I remember looking down from the airplane window and marvelling at how far Athens stretched between the hills. It shouldn’t have surprised me since it is one of the oldest cities in the world. I was about to set my foot in a city that is 7,000 years old! For us, the best way to spend time in Athens was to discover its past.
This post may contain “affiliate links.” This means if you click on the link and purchase the item, I will receive an affiliate commission. Regardless, I only recommend products or services I use personally and believe will add value to my readers. Read more in DISCLAIMER.
Our time in Athens, the land of Zeus and other Greek gods
Visiting Greece has been on my bucket list for quite some time. I mean, it doesn’t get better for a history junkie like me to end up in a place like this. It was one of those “what took me so long to get here” moments.
We didn’t spend a significant amount of time in Athens before we moved on to see the two famous Greek islands. Like many other European cities, you can see Athens in two days and hit the major spots. It’s an excellent teaser for what to expect and make you want to come back. I can say with certainty that I will be coming back here as soon as I get a chance.
The heart of the ancient world
Despite being fascinated by everything in ancient Greece, it occurred to me that my knowledge about this country after antiquity was minimal. I didn’t know what to expect from Athens, other than the Parthenon. It seems silly now as I write this, but I had no real expectations, and it proved to be a great strategy.
Athens’ glory is rooted in the ancient world. The temples and theatres dedicated to the gods date back to the mid 5th century BC. How wild is that? Kingdoms have come and fallen since those glory days. These structures still dominate the landscape, withstanding the centuries that have gone by. The builders of those days left a spectacular legacy that is unreal. I wonder if they expected them to last this long and play such an important role in human history. I like to think that they did and that they would be proud.
Athens after antiquity and contributions to the modern world
After the glory of ancient times, the city didn’t play a prominent role during Byzantine and Ottoman rule. That was something that I didn’t know about Greece. After the Romans defeated the Macedonians, the Byzantine and Turkish empires ruled Greece for centuries. Even the Venetians got their hands on the Greek islands during that time. The Ottoman rule finally ended around the mid-1800s with the Greek rebellion for independence.
I was blown away by that. The Ancient Greek civilization, marked by a golden age of culture, arts and political thinking, has influenced cultures and other civilizations for centuries. Maybe it’s that influence, so prominently intertwined in the fabric of history, that made Greece seem like an ever-present power.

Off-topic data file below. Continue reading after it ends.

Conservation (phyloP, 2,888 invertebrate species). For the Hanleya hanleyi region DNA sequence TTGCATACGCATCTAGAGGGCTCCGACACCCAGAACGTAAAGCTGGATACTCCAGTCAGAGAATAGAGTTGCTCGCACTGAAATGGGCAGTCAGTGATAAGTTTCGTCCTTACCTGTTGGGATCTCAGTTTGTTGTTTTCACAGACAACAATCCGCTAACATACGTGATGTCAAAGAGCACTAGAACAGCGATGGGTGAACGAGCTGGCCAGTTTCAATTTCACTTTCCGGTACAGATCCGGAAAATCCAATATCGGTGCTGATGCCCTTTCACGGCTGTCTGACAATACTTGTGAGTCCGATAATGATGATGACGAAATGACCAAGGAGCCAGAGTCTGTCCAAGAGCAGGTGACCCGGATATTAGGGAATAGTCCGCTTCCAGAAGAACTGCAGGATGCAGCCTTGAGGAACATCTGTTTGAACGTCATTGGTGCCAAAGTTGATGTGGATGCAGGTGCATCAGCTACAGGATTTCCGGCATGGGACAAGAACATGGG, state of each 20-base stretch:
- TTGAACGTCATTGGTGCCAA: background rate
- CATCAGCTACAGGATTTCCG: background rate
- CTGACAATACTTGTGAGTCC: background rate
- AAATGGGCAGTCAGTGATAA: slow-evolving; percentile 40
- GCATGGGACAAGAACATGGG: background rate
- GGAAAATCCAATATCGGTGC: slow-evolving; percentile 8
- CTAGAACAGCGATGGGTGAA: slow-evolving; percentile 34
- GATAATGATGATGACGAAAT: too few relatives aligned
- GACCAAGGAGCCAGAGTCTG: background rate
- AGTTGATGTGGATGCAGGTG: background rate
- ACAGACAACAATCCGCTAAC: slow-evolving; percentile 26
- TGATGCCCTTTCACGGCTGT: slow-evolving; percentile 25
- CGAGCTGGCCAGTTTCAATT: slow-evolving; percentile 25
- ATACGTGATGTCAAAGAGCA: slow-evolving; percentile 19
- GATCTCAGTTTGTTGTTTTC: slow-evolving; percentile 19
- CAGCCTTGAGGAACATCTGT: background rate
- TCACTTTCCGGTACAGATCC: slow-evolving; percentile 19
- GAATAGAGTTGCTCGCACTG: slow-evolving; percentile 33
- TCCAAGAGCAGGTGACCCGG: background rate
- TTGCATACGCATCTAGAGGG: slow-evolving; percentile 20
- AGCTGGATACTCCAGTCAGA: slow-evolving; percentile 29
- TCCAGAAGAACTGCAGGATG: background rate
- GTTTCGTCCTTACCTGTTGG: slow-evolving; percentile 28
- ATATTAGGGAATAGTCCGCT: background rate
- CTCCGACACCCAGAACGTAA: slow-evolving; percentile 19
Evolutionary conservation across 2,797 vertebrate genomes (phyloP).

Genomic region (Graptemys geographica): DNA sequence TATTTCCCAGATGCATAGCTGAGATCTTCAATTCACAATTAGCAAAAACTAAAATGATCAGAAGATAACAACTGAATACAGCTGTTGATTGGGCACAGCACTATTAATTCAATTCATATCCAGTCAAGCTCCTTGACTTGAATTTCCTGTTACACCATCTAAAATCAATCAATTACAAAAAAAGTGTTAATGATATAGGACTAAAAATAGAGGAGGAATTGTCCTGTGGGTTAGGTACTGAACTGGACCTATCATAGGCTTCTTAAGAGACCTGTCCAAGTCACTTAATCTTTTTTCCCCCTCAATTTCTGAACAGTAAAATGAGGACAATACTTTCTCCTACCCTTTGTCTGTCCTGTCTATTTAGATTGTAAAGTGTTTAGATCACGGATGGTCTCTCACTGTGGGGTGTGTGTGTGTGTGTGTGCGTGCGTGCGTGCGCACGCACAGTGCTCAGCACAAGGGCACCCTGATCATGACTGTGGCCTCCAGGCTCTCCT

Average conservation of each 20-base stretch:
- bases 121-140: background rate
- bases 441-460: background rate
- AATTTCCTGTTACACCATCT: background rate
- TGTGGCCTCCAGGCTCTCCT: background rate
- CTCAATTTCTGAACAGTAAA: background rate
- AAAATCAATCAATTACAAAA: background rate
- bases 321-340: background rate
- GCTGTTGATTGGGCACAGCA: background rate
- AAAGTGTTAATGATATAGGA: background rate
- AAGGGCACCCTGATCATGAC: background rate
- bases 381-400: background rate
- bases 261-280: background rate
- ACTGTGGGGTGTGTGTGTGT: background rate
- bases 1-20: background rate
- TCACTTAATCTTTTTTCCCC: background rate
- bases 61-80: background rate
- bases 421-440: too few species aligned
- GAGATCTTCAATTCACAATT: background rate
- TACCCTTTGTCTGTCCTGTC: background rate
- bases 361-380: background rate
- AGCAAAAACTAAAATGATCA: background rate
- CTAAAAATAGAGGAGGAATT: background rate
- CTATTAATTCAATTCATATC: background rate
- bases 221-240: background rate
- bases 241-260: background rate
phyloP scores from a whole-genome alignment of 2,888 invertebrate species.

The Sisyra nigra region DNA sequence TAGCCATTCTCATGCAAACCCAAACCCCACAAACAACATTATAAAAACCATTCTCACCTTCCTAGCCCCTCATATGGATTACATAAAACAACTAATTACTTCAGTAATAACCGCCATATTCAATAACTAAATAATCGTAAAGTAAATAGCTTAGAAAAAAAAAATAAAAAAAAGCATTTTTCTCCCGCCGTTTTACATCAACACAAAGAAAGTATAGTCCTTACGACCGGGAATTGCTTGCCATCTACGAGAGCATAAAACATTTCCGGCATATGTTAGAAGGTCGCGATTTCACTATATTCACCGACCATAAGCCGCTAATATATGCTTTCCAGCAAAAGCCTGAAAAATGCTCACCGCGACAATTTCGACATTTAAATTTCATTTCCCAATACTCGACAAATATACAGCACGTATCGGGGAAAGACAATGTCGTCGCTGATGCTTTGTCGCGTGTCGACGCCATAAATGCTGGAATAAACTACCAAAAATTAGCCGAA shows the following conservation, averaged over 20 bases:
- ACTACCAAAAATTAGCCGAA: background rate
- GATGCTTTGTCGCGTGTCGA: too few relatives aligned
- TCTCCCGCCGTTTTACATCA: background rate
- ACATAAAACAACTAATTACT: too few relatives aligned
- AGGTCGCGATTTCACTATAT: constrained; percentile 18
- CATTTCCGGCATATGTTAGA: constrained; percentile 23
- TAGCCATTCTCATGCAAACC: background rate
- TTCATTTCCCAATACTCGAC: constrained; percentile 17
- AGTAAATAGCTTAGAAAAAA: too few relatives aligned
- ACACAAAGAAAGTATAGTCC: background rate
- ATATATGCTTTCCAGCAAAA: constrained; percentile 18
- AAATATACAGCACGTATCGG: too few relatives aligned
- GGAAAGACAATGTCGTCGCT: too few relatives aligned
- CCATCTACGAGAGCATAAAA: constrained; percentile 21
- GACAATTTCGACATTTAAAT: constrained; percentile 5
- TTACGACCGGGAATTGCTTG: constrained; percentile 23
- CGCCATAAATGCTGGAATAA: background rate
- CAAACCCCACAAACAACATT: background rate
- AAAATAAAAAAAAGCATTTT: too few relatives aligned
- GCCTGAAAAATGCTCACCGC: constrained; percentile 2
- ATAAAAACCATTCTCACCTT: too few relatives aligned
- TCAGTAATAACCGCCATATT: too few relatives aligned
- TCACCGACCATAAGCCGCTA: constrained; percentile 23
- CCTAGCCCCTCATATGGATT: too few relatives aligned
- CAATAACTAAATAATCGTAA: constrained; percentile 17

Even though it’s been under the control of others, the ideas and systems created in ancient times have survived. Today, many of the things we take for granted came from Ancient Greece. Read this if you want to know more about these Greek influences and contributions.
- The Alphabet
- The Library
- The Olympics
- Science and Mathematics
- The Lighthouse
- Standardized Medicine
- Trial by Jury
- The Theater
Today’s Athens is a modern and vibrant city with many beautiful treasures to be discovered. I loved Neoclassical architecture from the 1800s, and it made Athens look much like other European cities. For some reason, that surprised me. I don’t know why, but I imagined Athens full of ancient ruins overlooked by the Parthenon and the Acropolis. Here we found the ruins, but also so much more.
The streets are walkable so you can spend a lot of time in Athens on foot. There are numerous shops, restaurants and bars. It was amazing to see so many people out on patios at all hours of the day. Athens tends to get hot during the summer. I loved the fact that all restaurants offered free water and had these cooling fans for the patrons. I don’t think I would have survived otherwise.
We found our time in Athens enjoyable. We felt safe, and nobody bothered us, but I’ve heard stories from others that weren’t as fortunate. It doesn’t make Athens a bad place, just one that is like any other large city. As such, you should always take precautions when walking around and be aware of your surroundings.
National Archaeological Museum
I am a museum junkie and get very excited when I can visit them no matter where I am in the world. The National Archaeological Museum was no different. Fun fact: the museum opened in 1889, and it became home to many antiquities that were previously stored in various places around the city up to that point.
If you like this post, you might enjoy Why do people visit museums!
The museum’s collection is quite impressive and well worth a visit. Here you will find a great collection of jewellery, pottery, bronzes and sculptures from cultures long gone and forgotten. It is quite a prominent place, and you can easily spend a day here. There is a lovely courtyard where you can enjoy a snack while you marvel at your surroundings.